Chihuly does indoor "plants" as well--I THINK this is a flower, anyway (maybe it's a hat?)


As striking as they are, Chihuly's are not the only sculptures in the Gardens. This is a (relatively) permanent wood structure in the herb garden, called "St. Earth Walking."


Rosemary plants grow in hollows all over the sculpture.


And while it's not as beautiful as Chihuly's work, this little guy stole my heart. Maybe a donkey, maybe a horse--I think it's a watchdog, another Ranunculus protecting his garden.


I have more photos of the desert, and a whole lot of work to do in my Virginia garden--plenty of material for blogging, if only I can find the time. Happy 2009!

19 comments:

queenofseaford said...

Cosmo,
Welcome home. I am awed by these glass sculptures. I absolutely love the ceiling sculpture in the Belagio in Vegas. I look a good number of photos of that a few years ago. He is truly an artist with glass.
Janet

tina said...

What a lovely tour. You and Rose have done an awesome job of bringing the beautiful sculptures to us who were not lucky enough to see it. It is fabulous! Hope you get to feeling better soonest.

Cameron (Defining Your Home) said...

Cosmo,

I must tell you that after reading your previous post (and Rose's post) about Chihuly, the Musician and I actually looked at the cost of flying out to AZ to see the gardens!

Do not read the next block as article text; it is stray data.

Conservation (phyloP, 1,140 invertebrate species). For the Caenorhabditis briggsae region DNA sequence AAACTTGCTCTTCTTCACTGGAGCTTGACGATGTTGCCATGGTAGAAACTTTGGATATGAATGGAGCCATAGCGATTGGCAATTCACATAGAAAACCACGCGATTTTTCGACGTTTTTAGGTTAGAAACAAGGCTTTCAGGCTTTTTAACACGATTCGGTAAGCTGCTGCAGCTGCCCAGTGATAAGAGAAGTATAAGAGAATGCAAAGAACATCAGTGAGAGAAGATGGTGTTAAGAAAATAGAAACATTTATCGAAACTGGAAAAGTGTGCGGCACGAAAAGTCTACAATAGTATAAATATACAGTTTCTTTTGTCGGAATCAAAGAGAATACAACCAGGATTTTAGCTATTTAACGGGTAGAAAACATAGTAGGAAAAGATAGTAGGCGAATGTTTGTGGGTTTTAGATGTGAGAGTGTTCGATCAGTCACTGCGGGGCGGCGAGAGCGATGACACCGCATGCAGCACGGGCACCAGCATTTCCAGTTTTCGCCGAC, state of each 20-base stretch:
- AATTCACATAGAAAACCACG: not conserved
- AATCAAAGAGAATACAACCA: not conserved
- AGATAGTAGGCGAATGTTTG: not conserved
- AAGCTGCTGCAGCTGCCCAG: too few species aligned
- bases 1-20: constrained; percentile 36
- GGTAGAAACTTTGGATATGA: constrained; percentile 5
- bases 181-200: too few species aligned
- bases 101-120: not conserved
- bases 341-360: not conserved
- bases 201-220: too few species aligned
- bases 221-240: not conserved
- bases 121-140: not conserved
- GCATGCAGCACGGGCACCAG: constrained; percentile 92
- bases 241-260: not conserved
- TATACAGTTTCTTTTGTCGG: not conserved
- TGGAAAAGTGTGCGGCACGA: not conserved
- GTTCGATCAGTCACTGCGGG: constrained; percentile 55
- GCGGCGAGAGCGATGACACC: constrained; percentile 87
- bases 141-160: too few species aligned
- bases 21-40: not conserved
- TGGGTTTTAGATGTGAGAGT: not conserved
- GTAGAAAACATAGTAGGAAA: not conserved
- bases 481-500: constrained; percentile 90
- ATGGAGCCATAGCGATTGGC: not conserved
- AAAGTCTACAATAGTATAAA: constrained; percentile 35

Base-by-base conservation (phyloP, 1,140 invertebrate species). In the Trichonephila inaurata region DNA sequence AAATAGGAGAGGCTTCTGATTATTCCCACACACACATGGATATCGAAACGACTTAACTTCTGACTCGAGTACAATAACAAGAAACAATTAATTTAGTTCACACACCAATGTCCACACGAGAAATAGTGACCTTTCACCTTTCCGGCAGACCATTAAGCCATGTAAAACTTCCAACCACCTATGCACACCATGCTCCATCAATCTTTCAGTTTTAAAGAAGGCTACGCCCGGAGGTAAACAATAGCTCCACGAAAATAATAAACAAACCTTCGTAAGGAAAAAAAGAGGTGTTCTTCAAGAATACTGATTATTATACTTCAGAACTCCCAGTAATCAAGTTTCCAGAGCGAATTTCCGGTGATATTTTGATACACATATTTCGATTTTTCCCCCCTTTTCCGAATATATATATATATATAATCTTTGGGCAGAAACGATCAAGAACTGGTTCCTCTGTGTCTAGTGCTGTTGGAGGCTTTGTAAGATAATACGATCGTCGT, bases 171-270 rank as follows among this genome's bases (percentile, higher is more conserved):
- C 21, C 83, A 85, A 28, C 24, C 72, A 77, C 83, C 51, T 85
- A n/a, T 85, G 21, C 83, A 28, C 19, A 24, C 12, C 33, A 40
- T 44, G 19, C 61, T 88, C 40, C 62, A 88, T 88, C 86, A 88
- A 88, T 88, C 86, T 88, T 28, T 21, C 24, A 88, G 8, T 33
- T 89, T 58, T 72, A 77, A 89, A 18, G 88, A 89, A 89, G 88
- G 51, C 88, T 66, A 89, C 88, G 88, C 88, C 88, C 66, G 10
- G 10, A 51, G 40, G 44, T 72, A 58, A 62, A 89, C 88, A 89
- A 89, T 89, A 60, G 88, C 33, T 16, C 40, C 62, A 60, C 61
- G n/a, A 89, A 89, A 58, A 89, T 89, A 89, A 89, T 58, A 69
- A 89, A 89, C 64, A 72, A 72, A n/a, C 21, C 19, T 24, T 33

We decided that the trip was a bit too much for right now, so I thank you for your additional photos.

Cameron

Jamie and Randy said...

What and absolutely beautiful way to bring color to the garden! I'm still learning how to fill the garden with intersting objects,it is most definitely a talent.--Randy

Rose said...

What a wonderful post, Cosmo, and thanks for the link love! It's always interesting to see the same place from a different perspective--you have photos of a few pieces I missed, like the "Blue and Purple Boat" and the blue crystals. And I'm so glad you remembered the names of several I neglected to write down.

I'm not very knowledgeable about art, but you have voiced my thoughts exactly (and said it much better!) about what makes this exhibit so unique. I originally thought all these pieces were created just for the DBG, because they fit in so well with the landscape. Those "Mirrored Hornets" are the perfect example.

I also missed "St. Earth Walking"--I think I was entranced by the plants at that time. I hope you are feeling better soon. I'm looking forward to seeing more of your adventures in Arizona.

Roses and Lilacs said...

Just amazing, no words can describe exhibits in Wisconsin at one of the botanical gardens. I hope to visit and see it in person.
Marnie

Lisa said...

Ooh cool. I caught the exhibit at the Phipps last February & it's surreal seeing those pieces in the Arizona landscape. Beautiful post!
(see you at lunch tomorrow)

Gail said...

I love his work...he studied the gardens well before he created the pieces...what intrigues me is imagining the installation. Goodness there are some very sharp spines they were working around!